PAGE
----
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  • Fri, January 26, 2018 4:34 PM | Sarah Hayden (Administrator)


    By Lizzie Widdicombe, The New Yorker

    With its emphasis on transparency, the jobs site Glassdoor aims to upend corporate power dynamics.

    One day in 2007, in Seattle, Rich Barton, the C.E.O. of the real-estate Web site Zillow, was getting ready for the company’s annual reviews. The process—talking to each employee about his or her performance and whether he or she would be getting a raise—called for discretion and tact. On his computer, he pulled up a spreadsheet containing the salary and stock options for every employee, and pressed Print. However, instead of sending the document to his personal printer, he sent it to one in the middle of the open-plan office. When Barton’s assistant realized the mistake, she rushed across the room to retrieve the document before anyone could read it. She succeeded, but the moment stayed with Barton. As he likes to tell people, it led him to wonder: why, exactly, was this information secret, aside from the fact that making it public could be extremely awkward?

    Full Article

  • Tue, December 19, 2017 9:48 AM | Dmitriy Galyutin (Administrator)


    2018 Membership Drive

    WALRAA's 2018 Membership Drive is now open! To renew or update your membership, login to your profile https://www.walraa.org/Sys/Profile.

    WALRAA memberships are valid from January 1 through December 31 of the membership year.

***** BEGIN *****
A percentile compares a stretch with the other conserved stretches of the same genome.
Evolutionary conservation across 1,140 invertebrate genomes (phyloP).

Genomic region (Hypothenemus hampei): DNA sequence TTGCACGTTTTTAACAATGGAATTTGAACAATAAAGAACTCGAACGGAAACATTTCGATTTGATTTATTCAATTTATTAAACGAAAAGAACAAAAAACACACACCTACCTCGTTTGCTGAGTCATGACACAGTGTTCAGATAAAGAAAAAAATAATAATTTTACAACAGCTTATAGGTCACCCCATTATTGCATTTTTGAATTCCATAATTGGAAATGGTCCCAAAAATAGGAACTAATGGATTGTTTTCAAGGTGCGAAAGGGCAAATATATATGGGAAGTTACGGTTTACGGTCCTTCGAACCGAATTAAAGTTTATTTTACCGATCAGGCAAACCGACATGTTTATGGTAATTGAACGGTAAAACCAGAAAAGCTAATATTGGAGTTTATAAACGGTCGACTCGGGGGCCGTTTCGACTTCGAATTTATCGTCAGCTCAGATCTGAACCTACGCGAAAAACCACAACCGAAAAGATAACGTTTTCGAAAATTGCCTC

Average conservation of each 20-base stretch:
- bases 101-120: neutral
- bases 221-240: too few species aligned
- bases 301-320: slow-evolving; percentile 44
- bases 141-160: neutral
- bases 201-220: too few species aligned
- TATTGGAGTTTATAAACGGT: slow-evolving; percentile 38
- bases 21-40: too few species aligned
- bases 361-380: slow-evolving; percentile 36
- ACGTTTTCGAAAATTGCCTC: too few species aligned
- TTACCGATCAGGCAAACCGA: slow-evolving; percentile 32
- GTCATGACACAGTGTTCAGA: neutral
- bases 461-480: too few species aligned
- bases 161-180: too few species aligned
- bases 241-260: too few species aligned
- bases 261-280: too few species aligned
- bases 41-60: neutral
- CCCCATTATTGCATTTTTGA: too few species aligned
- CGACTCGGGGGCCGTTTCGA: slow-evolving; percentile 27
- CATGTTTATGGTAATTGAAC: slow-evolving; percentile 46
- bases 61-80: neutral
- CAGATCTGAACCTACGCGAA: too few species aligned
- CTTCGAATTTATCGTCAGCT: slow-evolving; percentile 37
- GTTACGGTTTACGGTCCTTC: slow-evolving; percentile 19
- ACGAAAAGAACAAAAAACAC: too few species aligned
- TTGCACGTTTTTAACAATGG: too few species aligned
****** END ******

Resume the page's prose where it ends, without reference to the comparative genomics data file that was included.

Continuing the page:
During this year's membership drive, we are able to process online payments (click on the link for more details) via credit card or PayPal.

    While our preferred payment method is by credit card or PayPal, you are still able to pay via check. Please make checks payable to WALRAA and indicate whose membership dues the check covers. Mail your checks to:

    Caroline Waters, WALRAA Secretary
    Cooley LLP
    1299 Pennsylvania Ave. NW
    Suite 700
    Washington, DC 20004

    Payment must be received by February 2, 2018 or your membership will be suspended.

    Thank you!

  • Wed, November 29, 2017 9:53 AM | Tani Santos (Administrator)

    By Tracy Jan, The Washington Post

    Minority lawyers now make up 16 percent of law firms -- a record high -- but remain scarce at the top, where only 9 percent of law partners are people of color, according to new data collected by the Minority Corporate Counsel Association.

    Put another way, nearly half of their white counterparts make partner, while the vast majority of minorities remain associates.

    The disparity is also reflected in the corporate world, where only 11 percent of general counsels at Fortune 500 companies are black, Hispanic, Asian or Native American even though minorities make up a third of the legal profession as a whole.

    Full Article


  • Tue, November 28, 2017 10:28 AM | Dmitriy Galyutin (Administrator)